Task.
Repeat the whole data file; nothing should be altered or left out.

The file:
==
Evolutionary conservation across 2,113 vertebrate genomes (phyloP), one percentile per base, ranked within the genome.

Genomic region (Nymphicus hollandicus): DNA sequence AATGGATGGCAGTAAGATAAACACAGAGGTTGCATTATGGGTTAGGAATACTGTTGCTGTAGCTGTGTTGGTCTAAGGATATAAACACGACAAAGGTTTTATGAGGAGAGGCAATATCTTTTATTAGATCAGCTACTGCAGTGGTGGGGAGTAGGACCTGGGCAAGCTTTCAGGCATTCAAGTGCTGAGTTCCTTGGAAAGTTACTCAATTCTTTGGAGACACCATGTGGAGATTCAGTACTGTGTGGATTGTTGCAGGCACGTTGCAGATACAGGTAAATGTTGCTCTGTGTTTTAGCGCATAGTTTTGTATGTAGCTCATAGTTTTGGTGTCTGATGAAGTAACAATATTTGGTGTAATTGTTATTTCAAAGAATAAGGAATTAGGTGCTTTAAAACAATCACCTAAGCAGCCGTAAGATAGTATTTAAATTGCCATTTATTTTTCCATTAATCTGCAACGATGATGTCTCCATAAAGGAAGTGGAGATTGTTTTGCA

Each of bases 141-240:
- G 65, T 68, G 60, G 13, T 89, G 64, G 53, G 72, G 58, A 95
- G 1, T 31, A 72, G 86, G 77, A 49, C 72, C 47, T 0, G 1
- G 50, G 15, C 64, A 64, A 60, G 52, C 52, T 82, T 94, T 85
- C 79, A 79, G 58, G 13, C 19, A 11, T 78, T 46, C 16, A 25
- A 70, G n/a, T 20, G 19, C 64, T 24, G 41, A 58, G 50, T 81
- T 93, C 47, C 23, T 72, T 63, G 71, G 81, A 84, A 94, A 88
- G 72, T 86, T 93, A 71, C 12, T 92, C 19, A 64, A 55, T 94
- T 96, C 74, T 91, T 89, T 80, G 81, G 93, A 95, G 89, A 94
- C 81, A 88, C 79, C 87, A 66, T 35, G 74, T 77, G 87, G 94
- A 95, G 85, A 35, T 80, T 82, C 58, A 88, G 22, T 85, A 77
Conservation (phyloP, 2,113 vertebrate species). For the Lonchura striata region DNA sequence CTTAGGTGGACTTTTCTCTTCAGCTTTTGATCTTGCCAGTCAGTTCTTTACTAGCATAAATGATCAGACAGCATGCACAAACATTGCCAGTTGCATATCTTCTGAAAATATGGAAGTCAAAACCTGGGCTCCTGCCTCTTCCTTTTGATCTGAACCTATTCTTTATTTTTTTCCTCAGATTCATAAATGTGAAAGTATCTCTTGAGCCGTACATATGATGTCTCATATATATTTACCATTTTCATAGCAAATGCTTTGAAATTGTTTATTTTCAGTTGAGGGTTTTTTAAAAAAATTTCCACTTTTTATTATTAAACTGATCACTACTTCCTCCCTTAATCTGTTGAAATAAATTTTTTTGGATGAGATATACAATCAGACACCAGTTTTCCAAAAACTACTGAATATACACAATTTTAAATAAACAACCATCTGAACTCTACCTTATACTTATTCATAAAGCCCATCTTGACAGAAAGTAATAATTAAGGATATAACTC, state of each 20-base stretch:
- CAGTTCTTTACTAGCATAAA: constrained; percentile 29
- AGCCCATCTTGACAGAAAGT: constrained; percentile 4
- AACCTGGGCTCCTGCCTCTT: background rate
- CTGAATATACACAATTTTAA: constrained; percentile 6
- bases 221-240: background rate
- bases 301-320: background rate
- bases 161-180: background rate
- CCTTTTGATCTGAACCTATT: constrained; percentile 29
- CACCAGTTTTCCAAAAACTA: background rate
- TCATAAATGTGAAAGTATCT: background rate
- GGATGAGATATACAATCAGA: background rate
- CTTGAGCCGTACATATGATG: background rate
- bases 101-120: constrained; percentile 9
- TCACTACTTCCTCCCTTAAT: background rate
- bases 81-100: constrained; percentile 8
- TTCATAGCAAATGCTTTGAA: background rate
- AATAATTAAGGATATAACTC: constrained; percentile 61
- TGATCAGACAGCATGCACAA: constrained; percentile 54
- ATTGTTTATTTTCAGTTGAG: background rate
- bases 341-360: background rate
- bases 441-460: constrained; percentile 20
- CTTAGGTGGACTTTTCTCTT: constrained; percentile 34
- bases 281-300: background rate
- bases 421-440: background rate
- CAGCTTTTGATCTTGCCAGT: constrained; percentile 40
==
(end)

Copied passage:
Evolutionary conservation across 2,113 vertebrate genomes (phyloP), one percentile per base, ranked within the genome.

Genomic region (Nymphicus hollandicus): DNA sequence AATGGATGGCAGTAAGATAAACACAGAGGTTGCATTATGGGTTAGGAATACTGTTGCTGTAGCTGTGTTGGTCTAAGGATATAAACACGACAAAGGTTTTATGAGGAGAGGCAATATCTTTTATTAGATCAGCTACTGCAGTGGTGGGGAGTAGGACCTGGGCAAGCTTTCAGGCATTCAAGTGCTGAGTTCCTTGGAAAGTTACTCAATTCTTTGGAGACACCATGTGGAGATTCAGTACTGTGTGGATTGTTGCAGGCACGTTGCAGATACAGGTAAATGTTGCTCTGTGTTTTAGCGCATAGTTTTGTATGTAGCTCATAGTTTTGGTGTCTGATGAAGTAACAATATTTGGTGTAATTGTTATTTCAAAGAATAAGGAATTAGGTGCTTTAAAACAATCACCTAAGCAGCCGTAAGATAGTATTTAAATTGCCATTTATTTTTCCATTAATCTGCAACGATGATGTCTCCATAAAGGAAGTGGAGATTGTTTTGCA

Each of bases 141-240:
- G 65, T 68, G 60, G 13, T 89, G 64, G 53, G 72, G 58, A 95
- G 1, T 31, A 72, G 86, G 77, A 49, C 72, C 47, T 0, G 1
- G 50, G 15, C 64, A 64, A 60, G 52, C 52, T 82, T 94, T 85
- C 79, A 79, G 58, G 13, C 19, A 11, T 78, T 46, C 16, A 25
- A 70, G n/a, T 20, G 19, C 64, T 24, G 41, A 58, G 50, T 81
- T 93, C 47, C 23, T 72, T 63, G 71, G 81, A 84, A 94, A 88
- G 72, T 86, T 93, A 71, C 12, T 92, C 19, A 64, A 55, T 94
- T 96, C 74, T 91, T 89, T 80, G 81, G 93, A 95, G 89, A 94
- C 81, A 88, C 79, C 87, A 66, T 35, G 74, T 77, G 87, G 94
- A 95, G 85, A 35, T 80, T 82, C 58, A 88, G 22, T 85, A 77
Conservation (phyloP, 2,113 vertebrate species). For the Lonchura striata region DNA sequence CTTAGGTGGACTTTTCTCTTCAGCTTTTGATCTTGCCAGTCAGTTCTTTACTAGCATAAATGATCAGACAGCATGCACAAACATTGCCAGTTGCATATCTTCTGAAAATATGGAAGTCAAAACCTGGGCTCCTGCCTCTTCCTTTTGATCTGAACCTATTCTTTATTTTTTTCCTCAGATTCATAAATGTGAAAGTATCTCTTGAGCCGTACATATGATGTCTCATATATATTTACCATTTTCATAGCAAATGCTTTGAAATTGTTTATTTTCAGTTGAGGGTTTTTTAAAAAAATTTCCACTTTTTATTATTAAACTGATCACTACTTCCTCCCTTAATCTGTTGAAATAAATTTTTTTGGATGAGATATACAATCAGACACCAGTTTTCCAAAAACTACTGAATATACACAATTTTAAATAAACAACCATCTGAACTCTACCTTATACTTATTCATAAAGCCCATCTTGACAGAAAGTAATAATTAAGGATATAACTC, state of each 20-base stretch:
- CAGTTCTTTACTAGCATAAA: constrained; percentile 29
- AGCCCATCTTGACAGAAAGT: constrained; percentile 4
- AACCTGGGCTCCTGCCTCTT: background rate
- CTGAATATACACAATTTTAA: constrained; percentile 6
- bases 221-240: background rate
- bases 301-320: background rate
- bases 161-180: background rate
- CCTTTTGATCTGAACCTATT: constrained; percentile 29
- CACCAGTTTTCCAAAAACTA: background rate
- TCATAAATGTGAAAGTATCT: background rate
- GGATGAGATATACAATCAGA: background rate
- CTTGAGCCGTACATATGATG: background rate
- bases 101-120: constrained; percentile 9
- TCACTACTTCCTCCCTTAAT: background rate
- bases 81-100: constrained; percentile 8
- TTCATAGCAAATGCTTTGAA: background rate
- AATAATTAAGGATATAACTC: constrained; percentile 61
- TGATCAGACAGCATGCACAA: constrained; percentile 54
- ATTGTTTATTTTCAGTTGAG: background rate
- bases 341-360: background rate
- bases 441-460: constrained; percentile 20
- CTTAGGTGGACTTTTCTCTT: constrained; percentile 34
- bases 281-300: background rate
- bases 421-440: background rate
- CAGCTTTTGATCTTGCCAGT: constrained; percentile 40